On Tuesday, NBC’s "Today" show had opened with Matt Lauer asking: "Can the right wing withstand yet another scandal involving one of its own?" (Try imagining Matt Lauer, or any other network journalist out there, asking if "the left wing" could withstand yet another scandal after the breaking news of any one of the endless scandals revolving around Bill and Hillary Clinton.) Ann Curry chimed in, wondering "how does this specter of hypocrisy affect the Party?"
The issues of interest to Iowa caucus-voters “tend to be the same issues that everyone is concerned about around the country,” ABC's Kate Snow maintained Tuesday night, a contention she illustrated by citing “one voter” who recited to her a litany of liberal agenda topics: “She's worried about health care, Social Security and...'getting the Hell out of Iraq.'”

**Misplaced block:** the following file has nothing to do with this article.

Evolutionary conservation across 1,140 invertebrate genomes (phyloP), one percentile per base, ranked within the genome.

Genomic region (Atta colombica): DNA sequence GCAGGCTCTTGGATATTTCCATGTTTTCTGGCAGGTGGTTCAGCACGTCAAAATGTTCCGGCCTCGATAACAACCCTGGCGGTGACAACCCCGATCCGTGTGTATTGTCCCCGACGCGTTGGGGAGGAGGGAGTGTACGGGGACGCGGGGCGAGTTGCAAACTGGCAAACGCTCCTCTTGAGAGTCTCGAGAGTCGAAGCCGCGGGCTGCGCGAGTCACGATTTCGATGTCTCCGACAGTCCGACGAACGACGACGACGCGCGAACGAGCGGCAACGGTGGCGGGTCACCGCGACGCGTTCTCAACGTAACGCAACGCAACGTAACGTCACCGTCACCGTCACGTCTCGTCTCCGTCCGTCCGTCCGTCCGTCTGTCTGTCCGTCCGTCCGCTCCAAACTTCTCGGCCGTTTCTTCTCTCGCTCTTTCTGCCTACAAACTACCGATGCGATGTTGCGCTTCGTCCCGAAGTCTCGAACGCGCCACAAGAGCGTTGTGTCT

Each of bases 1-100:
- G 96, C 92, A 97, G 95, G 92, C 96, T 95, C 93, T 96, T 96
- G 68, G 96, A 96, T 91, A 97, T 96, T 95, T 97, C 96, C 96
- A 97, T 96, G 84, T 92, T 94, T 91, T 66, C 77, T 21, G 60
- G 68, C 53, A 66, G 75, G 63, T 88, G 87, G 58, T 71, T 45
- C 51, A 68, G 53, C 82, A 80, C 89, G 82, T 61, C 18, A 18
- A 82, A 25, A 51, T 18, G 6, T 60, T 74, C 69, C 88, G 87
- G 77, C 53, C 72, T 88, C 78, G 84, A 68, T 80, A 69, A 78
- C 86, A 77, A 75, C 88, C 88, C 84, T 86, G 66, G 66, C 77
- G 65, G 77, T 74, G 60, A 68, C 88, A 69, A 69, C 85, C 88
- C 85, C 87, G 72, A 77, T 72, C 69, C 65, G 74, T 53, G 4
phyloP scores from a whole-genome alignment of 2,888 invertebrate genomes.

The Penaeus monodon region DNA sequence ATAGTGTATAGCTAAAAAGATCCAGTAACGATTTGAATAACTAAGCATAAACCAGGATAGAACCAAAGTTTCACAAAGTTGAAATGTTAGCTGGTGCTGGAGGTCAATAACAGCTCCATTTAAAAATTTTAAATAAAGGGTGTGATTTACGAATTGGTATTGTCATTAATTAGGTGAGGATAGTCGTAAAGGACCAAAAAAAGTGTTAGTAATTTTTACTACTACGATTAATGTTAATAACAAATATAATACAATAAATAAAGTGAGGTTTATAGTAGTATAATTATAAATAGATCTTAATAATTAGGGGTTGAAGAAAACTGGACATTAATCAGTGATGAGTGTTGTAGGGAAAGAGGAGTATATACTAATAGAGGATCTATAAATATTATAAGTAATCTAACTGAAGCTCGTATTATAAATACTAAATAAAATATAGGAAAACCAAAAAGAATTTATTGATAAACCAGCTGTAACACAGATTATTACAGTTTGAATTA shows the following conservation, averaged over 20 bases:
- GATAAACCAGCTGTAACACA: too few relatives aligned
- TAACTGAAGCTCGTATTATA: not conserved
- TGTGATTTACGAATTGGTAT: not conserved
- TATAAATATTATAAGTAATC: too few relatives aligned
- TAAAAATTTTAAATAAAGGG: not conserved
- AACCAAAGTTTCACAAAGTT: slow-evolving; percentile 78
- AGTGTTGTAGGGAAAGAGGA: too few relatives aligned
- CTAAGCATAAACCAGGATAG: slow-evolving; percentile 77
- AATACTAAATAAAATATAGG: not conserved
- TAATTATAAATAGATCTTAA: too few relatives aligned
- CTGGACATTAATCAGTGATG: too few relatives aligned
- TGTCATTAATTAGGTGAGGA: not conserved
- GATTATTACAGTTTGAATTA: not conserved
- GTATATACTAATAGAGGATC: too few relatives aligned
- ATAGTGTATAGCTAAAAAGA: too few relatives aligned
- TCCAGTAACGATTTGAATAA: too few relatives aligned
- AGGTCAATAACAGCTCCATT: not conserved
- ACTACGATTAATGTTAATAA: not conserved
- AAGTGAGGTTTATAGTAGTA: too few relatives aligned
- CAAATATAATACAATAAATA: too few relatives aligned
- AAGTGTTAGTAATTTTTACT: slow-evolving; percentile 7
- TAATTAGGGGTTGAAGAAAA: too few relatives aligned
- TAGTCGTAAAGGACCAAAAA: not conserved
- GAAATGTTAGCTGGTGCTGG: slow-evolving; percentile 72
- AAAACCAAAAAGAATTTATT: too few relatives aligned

Snow's conclusion from Des Moines followed a World News piece from Jake Tapper in New Hampshire where he similarly found getting out of Iraq is the most important issue, at least to “independent” voters. After pointing out how there are more independents than either Republicans or Democrats in the Granite State, Tapper explained that “a key issue for so many independents here, such as contractor Gerry Hamel, is opposition to the war in Iraq.” Hamel expressed his view that “we can only be there so long and it's time to leave.” Tapper helped Hamel out as Tapper unintentionally showed how Snow's take on Iraq matched the Democratic position: “And the Democratic candidates are saying that, not the Republicans?” Hamel agreed.